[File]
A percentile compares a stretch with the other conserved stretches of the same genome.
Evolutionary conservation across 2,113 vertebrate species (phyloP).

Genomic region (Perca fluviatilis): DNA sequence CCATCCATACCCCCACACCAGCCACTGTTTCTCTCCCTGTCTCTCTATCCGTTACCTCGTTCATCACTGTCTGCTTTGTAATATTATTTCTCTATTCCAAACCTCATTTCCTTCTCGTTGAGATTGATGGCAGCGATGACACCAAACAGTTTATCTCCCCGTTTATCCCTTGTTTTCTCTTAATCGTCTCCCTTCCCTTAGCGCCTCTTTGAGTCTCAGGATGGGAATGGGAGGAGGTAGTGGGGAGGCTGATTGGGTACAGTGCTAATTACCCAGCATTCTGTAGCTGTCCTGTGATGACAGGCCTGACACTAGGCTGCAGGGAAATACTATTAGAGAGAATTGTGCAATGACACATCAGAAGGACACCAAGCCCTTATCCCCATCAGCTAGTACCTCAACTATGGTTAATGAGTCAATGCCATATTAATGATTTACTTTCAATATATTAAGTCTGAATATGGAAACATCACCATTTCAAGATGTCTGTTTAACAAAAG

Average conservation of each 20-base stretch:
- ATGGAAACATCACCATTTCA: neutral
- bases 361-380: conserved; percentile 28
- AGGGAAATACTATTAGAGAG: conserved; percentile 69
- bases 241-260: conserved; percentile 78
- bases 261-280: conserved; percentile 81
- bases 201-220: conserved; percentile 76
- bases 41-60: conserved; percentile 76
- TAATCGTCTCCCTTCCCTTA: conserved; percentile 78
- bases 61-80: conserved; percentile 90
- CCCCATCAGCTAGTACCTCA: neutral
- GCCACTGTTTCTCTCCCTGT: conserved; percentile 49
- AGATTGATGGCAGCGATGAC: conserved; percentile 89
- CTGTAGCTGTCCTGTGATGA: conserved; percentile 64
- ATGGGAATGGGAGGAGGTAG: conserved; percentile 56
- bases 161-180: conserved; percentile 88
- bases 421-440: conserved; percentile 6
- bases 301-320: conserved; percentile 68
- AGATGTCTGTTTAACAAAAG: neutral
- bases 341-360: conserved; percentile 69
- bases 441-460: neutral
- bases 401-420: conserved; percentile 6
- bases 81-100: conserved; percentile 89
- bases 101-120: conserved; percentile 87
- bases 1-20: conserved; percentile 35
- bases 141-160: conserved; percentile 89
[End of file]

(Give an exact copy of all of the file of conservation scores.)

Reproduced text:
A percentile compares a stretch with the other conserved stretches of the same genome.
Evolutionary conservation across 2,113 vertebrate species (phyloP).

Genomic region (Perca fluviatilis): DNA sequence CCATCCATACCCCCACACCAGCCACTGTTTCTCTCCCTGTCTCTCTATCCGTTACCTCGTTCATCACTGTCTGCTTTGTAATATTATTTCTCTATTCCAAACCTCATTTCCTTCTCGTTGAGATTGATGGCAGCGATGACACCAAACAGTTTATCTCCCCGTTTATCCCTTGTTTTCTCTTAATCGTCTCCCTTCCCTTAGCGCCTCTTTGAGTCTCAGGATGGGAATGGGAGGAGGTAGTGGGGAGGCTGATTGGGTACAGTGCTAATTACCCAGCATTCTGTAGCTGTCCTGTGATGACAGGCCTGACACTAGGCTGCAGGGAAATACTATTAGAGAGAATTGTGCAATGACACATCAGAAGGACACCAAGCCCTTATCCCCATCAGCTAGTACCTCAACTATGGTTAATGAGTCAATGCCATATTAATGATTTACTTTCAATATATTAAGTCTGAATATGGAAACATCACCATTTCAAGATGTCTGTTTAACAAAAG

Average conservation of each 20-base stretch:
- ATGGAAACATCACCATTTCA: neutral
- bases 361-380: conserved; percentile 28
- AGGGAAATACTATTAGAGAG: conserved; percentile 69
- bases 241-260: conserved; percentile 78
- bases 261-280: conserved; percentile 81
- bases 201-220: conserved; percentile 76
- bases 41-60: conserved; percentile 76
- TAATCGTCTCCCTTCCCTTA: conserved; percentile 78
- bases 61-80: conserved; percentile 90
- CCCCATCAGCTAGTACCTCA: neutral
- GCCACTGTTTCTCTCCCTGT: conserved; percentile 49
- AGATTGATGGCAGCGATGAC: conserved; percentile 89
- CTGTAGCTGTCCTGTGATGA: conserved; percentile 64
- ATGGGAATGGGAGGAGGTAG: conserved; percentile 56
- bases 161-180: conserved; percentile 88
- bases 421-440: conserved; percentile 6
- bases 301-320: conserved; percentile 68
- AGATGTCTGTTTAACAAAAG: neutral
- bases 341-360: conserved; percentile 69
- bases 441-460: neutral
- bases 401-420: conserved; percentile 6
- bases 81-100: conserved; percentile 89
- bases 101-120: conserved; percentile 87
- bases 1-20: conserved; percentile 35
- bases 141-160: conserved; percentile 89